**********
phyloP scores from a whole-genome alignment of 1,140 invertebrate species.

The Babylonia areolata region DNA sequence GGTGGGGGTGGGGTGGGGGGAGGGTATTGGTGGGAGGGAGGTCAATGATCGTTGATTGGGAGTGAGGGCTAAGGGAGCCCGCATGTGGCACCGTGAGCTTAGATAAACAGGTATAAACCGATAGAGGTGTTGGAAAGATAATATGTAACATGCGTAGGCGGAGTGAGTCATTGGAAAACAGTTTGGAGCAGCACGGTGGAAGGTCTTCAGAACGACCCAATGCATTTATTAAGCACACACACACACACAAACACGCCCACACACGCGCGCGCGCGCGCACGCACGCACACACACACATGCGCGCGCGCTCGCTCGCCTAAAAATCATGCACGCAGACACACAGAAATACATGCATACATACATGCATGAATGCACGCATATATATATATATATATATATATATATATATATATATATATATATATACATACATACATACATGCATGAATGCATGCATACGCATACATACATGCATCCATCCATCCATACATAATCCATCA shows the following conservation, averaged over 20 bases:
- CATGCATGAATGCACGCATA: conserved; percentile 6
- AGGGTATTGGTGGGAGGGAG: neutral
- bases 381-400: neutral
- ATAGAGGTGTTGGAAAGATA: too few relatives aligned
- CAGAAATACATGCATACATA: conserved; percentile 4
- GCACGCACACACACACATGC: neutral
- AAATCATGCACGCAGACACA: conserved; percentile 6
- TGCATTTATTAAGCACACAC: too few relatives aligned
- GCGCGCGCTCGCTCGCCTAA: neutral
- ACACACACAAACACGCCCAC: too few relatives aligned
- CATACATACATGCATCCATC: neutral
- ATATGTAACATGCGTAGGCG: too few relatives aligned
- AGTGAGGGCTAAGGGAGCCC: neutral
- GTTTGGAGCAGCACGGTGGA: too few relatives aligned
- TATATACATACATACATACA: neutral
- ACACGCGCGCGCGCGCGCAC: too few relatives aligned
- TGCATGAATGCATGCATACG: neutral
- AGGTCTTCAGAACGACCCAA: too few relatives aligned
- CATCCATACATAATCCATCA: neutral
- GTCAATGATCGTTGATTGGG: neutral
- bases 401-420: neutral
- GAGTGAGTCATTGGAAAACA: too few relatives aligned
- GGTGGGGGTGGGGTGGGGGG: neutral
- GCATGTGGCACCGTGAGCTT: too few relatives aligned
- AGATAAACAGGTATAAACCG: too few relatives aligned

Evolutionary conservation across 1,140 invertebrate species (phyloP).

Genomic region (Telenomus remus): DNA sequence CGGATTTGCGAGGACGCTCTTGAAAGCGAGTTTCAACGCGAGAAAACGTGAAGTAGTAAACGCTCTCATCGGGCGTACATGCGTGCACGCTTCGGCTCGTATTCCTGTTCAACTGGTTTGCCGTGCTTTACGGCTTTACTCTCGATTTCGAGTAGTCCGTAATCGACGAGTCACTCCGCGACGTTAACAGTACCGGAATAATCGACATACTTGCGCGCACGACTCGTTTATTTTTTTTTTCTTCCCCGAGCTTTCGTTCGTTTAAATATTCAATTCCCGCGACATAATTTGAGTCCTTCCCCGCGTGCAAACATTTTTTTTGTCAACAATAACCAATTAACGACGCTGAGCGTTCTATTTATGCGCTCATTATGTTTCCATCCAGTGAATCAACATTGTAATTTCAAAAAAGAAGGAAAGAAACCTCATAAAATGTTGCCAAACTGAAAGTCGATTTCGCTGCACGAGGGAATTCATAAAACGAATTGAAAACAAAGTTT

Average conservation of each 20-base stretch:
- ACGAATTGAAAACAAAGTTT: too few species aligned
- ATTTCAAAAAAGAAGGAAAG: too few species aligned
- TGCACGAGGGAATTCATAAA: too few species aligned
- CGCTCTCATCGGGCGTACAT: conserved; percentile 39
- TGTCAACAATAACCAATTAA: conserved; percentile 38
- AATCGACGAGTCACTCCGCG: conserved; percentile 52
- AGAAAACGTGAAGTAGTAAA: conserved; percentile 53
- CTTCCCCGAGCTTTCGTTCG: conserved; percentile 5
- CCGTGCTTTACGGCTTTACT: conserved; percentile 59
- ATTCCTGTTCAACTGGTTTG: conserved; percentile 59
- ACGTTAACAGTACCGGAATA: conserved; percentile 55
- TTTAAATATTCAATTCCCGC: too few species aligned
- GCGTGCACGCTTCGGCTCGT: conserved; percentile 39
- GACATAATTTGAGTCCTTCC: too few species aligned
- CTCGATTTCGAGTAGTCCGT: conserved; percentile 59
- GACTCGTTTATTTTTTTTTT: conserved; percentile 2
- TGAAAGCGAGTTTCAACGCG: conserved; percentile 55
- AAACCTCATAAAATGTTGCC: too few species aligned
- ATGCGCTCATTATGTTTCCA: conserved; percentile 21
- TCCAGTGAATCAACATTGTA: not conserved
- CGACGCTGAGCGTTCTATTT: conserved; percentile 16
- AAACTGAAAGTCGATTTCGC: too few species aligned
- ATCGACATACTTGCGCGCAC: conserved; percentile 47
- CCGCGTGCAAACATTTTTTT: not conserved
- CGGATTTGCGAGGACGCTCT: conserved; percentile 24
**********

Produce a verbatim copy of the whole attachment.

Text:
phyloP scores from a whole-genome alignment of 1,140 invertebrate species.

The Babylonia areolata region DNA sequence GGTGGGGGTGGGGTGGGGGGAGGGTATTGGTGGGAGGGAGGTCAATGATCGTTGATTGGGAGTGAGGGCTAAGGGAGCCCGCATGTGGCACCGTGAGCTTAGATAAACAGGTATAAACCGATAGAGGTGTTGGAAAGATAATATGTAACATGCGTAGGCGGAGTGAGTCATTGGAAAACAGTTTGGAGCAGCACGGTGGAAGGTCTTCAGAACGACCCAATGCATTTATTAAGCACACACACACACACAAACACGCCCACACACGCGCGCGCGCGCGCACGCACGCACACACACACATGCGCGCGCGCTCGCTCGCCTAAAAATCATGCACGCAGACACACAGAAATACATGCATACATACATGCATGAATGCACGCATATATATATATATATATATATATATATATATATATATATATATATATACATACATACATACATGCATGAATGCATGCATACGCATACATACATGCATCCATCCATCCATACATAATCCATCA shows the following conservation, averaged over 20 bases:
- CATGCATGAATGCACGCATA: conserved; percentile 6
- AGGGTATTGGTGGGAGGGAG: neutral
- bases 381-400: neutral
- ATAGAGGTGTTGGAAAGATA: too few relatives aligned
- CAGAAATACATGCATACATA: conserved; percentile 4
- GCACGCACACACACACATGC: neutral
- AAATCATGCACGCAGACACA: conserved; percentile 6
- TGCATTTATTAAGCACACAC: too few relatives aligned
- GCGCGCGCTCGCTCGCCTAA: neutral
- ACACACACAAACACGCCCAC: too few relatives aligned
- CATACATACATGCATCCATC: neutral
- ATATGTAACATGCGTAGGCG: too few relatives aligned
- AGTGAGGGCTAAGGGAGCCC: neutral
- GTTTGGAGCAGCACGGTGGA: too few relatives aligned
- TATATACATACATACATACA: neutral
- ACACGCGCGCGCGCGCGCAC: too few relatives aligned
- TGCATGAATGCATGCATACG: neutral
- AGGTCTTCAGAACGACCCAA: too few relatives aligned
- CATCCATACATAATCCATCA: neutral
- GTCAATGATCGTTGATTGGG: neutral
- bases 401-420: neutral
- GAGTGAGTCATTGGAAAACA: too few relatives aligned
- GGTGGGGGTGGGGTGGGGGG: neutral
- GCATGTGGCACCGTGAGCTT: too few relatives aligned
- AGATAAACAGGTATAAACCG: too few relatives aligned

Evolutionary conservation across 1,140 invertebrate species (phyloP).

Genomic region (Telenomus remus): DNA sequence CGGATTTGCGAGGACGCTCTTGAAAGCGAGTTTCAACGCGAGAAAACGTGAAGTAGTAAACGCTCTCATCGGGCGTACATGCGTGCACGCTTCGGCTCGTATTCCTGTTCAACTGGTTTGCCGTGCTTTACGGCTTTACTCTCGATTTCGAGTAGTCCGTAATCGACGAGTCACTCCGCGACGTTAACAGTACCGGAATAATCGACATACTTGCGCGCACGACTCGTTTATTTTTTTTTTCTTCCCCGAGCTTTCGTTCGTTTAAATATTCAATTCCCGCGACATAATTTGAGTCCTTCCCCGCGTGCAAACATTTTTTTTGTCAACAATAACCAATTAACGACGCTGAGCGTTCTATTTATGCGCTCATTATGTTTCCATCCAGTGAATCAACATTGTAATTTCAAAAAAGAAGGAAAGAAACCTCATAAAATGTTGCCAAACTGAAAGTCGATTTCGCTGCACGAGGGAATTCATAAAACGAATTGAAAACAAAGTTT

Average conservation of each 20-base stretch:
- ACGAATTGAAAACAAAGTTT: too few species aligned
- ATTTCAAAAAAGAAGGAAAG: too few species aligned
- TGCACGAGGGAATTCATAAA: too few species aligned
- CGCTCTCATCGGGCGTACAT: conserved; percentile 39
- TGTCAACAATAACCAATTAA: conserved; percentile 38
- AATCGACGAGTCACTCCGCG: conserved; percentile 52
- AGAAAACGTGAAGTAGTAAA: conserved; percentile 53
- CTTCCCCGAGCTTTCGTTCG: conserved; percentile 5
- CCGTGCTTTACGGCTTTACT: conserved; percentile 59
- ATTCCTGTTCAACTGGTTTG: conserved; percentile 59
- ACGTTAACAGTACCGGAATA: conserved; percentile 55
- TTTAAATATTCAATTCCCGC: too few species aligned
- GCGTGCACGCTTCGGCTCGT: conserved; percentile 39
- GACATAATTTGAGTCCTTCC: too few species aligned
- CTCGATTTCGAGTAGTCCGT: conserved; percentile 59
- GACTCGTTTATTTTTTTTTT: conserved; percentile 2
- TGAAAGCGAGTTTCAACGCG: conserved; percentile 55
- AAACCTCATAAAATGTTGCC: too few species aligned
- ATGCGCTCATTATGTTTCCA: conserved; percentile 21
- TCCAGTGAATCAACATTGTA: not conserved
- CGACGCTGAGCGTTCTATTT: conserved; percentile 16
- AAACTGAAAGTCGATTTCGC: too few species aligned
- ATCGACATACTTGCGCGCAC: conserved; percentile 47
- CCGCGTGCAAACATTTTTTT: not conserved
- CGGATTTGCGAGGACGCTCT: conserved; percentile 24